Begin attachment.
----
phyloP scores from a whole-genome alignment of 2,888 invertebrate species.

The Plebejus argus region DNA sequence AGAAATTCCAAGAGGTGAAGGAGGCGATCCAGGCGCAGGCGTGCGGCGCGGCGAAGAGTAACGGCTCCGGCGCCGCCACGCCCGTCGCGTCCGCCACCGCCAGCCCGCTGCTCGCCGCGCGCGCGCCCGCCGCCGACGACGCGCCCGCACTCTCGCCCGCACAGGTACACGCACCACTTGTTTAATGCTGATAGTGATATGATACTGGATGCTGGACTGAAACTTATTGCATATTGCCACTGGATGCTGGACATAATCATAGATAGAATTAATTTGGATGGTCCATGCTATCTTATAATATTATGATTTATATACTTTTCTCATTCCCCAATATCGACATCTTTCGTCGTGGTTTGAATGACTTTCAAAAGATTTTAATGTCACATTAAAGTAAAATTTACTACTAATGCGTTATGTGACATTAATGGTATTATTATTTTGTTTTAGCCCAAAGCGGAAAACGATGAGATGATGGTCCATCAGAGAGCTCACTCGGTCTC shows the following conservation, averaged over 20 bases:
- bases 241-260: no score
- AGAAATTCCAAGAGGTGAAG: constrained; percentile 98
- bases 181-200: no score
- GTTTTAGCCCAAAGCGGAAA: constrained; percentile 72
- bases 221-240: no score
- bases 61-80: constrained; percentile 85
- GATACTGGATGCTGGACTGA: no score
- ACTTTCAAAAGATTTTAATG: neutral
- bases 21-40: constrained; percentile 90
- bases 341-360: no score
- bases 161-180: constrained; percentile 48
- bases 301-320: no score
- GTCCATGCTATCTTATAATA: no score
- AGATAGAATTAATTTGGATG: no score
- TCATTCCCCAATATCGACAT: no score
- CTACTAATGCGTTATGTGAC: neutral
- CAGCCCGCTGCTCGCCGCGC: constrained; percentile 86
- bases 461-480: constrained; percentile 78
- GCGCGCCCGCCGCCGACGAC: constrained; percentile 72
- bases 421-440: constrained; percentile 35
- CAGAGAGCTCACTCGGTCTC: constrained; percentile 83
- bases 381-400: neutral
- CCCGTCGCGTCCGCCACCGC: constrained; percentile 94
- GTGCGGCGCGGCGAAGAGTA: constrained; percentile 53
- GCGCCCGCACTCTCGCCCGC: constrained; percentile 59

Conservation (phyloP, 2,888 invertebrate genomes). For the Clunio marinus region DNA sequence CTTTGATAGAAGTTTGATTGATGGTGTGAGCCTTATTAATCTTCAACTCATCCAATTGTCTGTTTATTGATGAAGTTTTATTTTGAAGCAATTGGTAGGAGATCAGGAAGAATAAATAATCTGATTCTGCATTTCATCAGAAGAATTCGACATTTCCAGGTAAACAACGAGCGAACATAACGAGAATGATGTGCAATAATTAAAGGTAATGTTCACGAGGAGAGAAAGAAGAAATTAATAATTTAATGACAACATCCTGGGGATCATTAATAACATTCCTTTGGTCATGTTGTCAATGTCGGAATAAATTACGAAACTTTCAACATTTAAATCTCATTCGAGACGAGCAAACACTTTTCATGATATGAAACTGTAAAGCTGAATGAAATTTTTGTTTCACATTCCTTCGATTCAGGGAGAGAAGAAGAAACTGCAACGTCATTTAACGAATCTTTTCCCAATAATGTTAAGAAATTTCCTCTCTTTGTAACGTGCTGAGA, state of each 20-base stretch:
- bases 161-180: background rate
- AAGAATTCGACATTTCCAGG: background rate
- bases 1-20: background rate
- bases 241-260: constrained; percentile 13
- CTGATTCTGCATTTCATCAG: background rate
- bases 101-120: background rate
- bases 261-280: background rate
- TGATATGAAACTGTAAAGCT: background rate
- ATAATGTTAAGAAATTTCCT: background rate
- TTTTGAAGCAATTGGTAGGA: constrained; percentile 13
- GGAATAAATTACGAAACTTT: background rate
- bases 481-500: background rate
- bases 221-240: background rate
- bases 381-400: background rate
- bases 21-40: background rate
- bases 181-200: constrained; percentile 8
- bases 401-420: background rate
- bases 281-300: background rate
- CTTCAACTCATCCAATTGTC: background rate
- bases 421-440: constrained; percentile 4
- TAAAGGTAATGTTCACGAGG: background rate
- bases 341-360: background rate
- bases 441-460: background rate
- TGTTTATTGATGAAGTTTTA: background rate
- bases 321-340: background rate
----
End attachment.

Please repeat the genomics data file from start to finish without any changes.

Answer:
phyloP scores from a whole-genome alignment of 2,888 invertebrate species.

The Plebejus argus region DNA sequence AGAAATTCCAAGAGGTGAAGGAGGCGATCCAGGCGCAGGCGTGCGGCGCGGCGAAGAGTAACGGCTCCGGCGCCGCCACGCCCGTCGCGTCCGCCACCGCCAGCCCGCTGCTCGCCGCGCGCGCGCCCGCCGCCGACGACGCGCCCGCACTCTCGCCCGCACAGGTACACGCACCACTTGTTTAATGCTGATAGTGATATGATACTGGATGCTGGACTGAAACTTATTGCATATTGCCACTGGATGCTGGACATAATCATAGATAGAATTAATTTGGATGGTCCATGCTATCTTATAATATTATGATTTATATACTTTTCTCATTCCCCAATATCGACATCTTTCGTCGTGGTTTGAATGACTTTCAAAAGATTTTAATGTCACATTAAAGTAAAATTTACTACTAATGCGTTATGTGACATTAATGGTATTATTATTTTGTTTTAGCCCAAAGCGGAAAACGATGAGATGATGGTCCATCAGAGAGCTCACTCGGTCTC shows the following conservation, averaged over 20 bases:
- bases 241-260: no score
- AGAAATTCCAAGAGGTGAAG: constrained; percentile 98
- bases 181-200: no score
- GTTTTAGCCCAAAGCGGAAA: constrained; percentile 72
- bases 221-240: no score
- bases 61-80: constrained; percentile 85
- GATACTGGATGCTGGACTGA: no score
- ACTTTCAAAAGATTTTAATG: neutral
- bases 21-40: constrained; percentile 90
- bases 341-360: no score
- bases 161-180: constrained; percentile 48
- bases 301-320: no score
- GTCCATGCTATCTTATAATA: no score
- AGATAGAATTAATTTGGATG: no score
- TCATTCCCCAATATCGACAT: no score
- CTACTAATGCGTTATGTGAC: neutral
- CAGCCCGCTGCTCGCCGCGC: constrained; percentile 86
- bases 461-480: constrained; percentile 78
- GCGCGCCCGCCGCCGACGAC: constrained; percentile 72
- bases 421-440: constrained; percentile 35
- CAGAGAGCTCACTCGGTCTC: constrained; percentile 83
- bases 381-400: neutral
- CCCGTCGCGTCCGCCACCGC: constrained; percentile 94
- GTGCGGCGCGGCGAAGAGTA: constrained; percentile 53
- GCGCCCGCACTCTCGCCCGC: constrained; percentile 59

Conservation (phyloP, 2,888 invertebrate genomes). For the Clunio marinus region DNA sequence CTTTGATAGAAGTTTGATTGATGGTGTGAGCCTTATTAATCTTCAACTCATCCAATTGTCTGTTTATTGATGAAGTTTTATTTTGAAGCAATTGGTAGGAGATCAGGAAGAATAAATAATCTGATTCTGCATTTCATCAGAAGAATTCGACATTTCCAGGTAAACAACGAGCGAACATAACGAGAATGATGTGCAATAATTAAAGGTAATGTTCACGAGGAGAGAAAGAAGAAATTAATAATTTAATGACAACATCCTGGGGATCATTAATAACATTCCTTTGGTCATGTTGTCAATGTCGGAATAAATTACGAAACTTTCAACATTTAAATCTCATTCGAGACGAGCAAACACTTTTCATGATATGAAACTGTAAAGCTGAATGAAATTTTTGTTTCACATTCCTTCGATTCAGGGAGAGAAGAAGAAACTGCAACGTCATTTAACGAATCTTTTCCCAATAATGTTAAGAAATTTCCTCTCTTTGTAACGTGCTGAGA, state of each 20-base stretch:
- bases 161-180: background rate
- AAGAATTCGACATTTCCAGG: background rate
- bases 1-20: background rate
- bases 241-260: constrained; percentile 13
- CTGATTCTGCATTTCATCAG: background rate
- bases 101-120: background rate
- bases 261-280: background rate
- TGATATGAAACTGTAAAGCT: background rate
- ATAATGTTAAGAAATTTCCT: background rate
- TTTTGAAGCAATTGGTAGGA: constrained; percentile 13
- GGAATAAATTACGAAACTTT: background rate
- bases 481-500: background rate
- bases 221-240: background rate
- bases 381-400: background rate
- bases 21-40: background rate
- bases 181-200: constrained; percentile 8
- bases 401-420: background rate
- bases 281-300: background rate
- CTTCAACTCATCCAATTGTC: background rate
- bases 421-440: constrained; percentile 4
- TAAAGGTAATGTTCACGAGG: background rate
- bases 341-360: background rate
- bases 441-460: background rate
- TGTTTATTGATGAAGTTTTA: background rate
- bases 321-340: background rate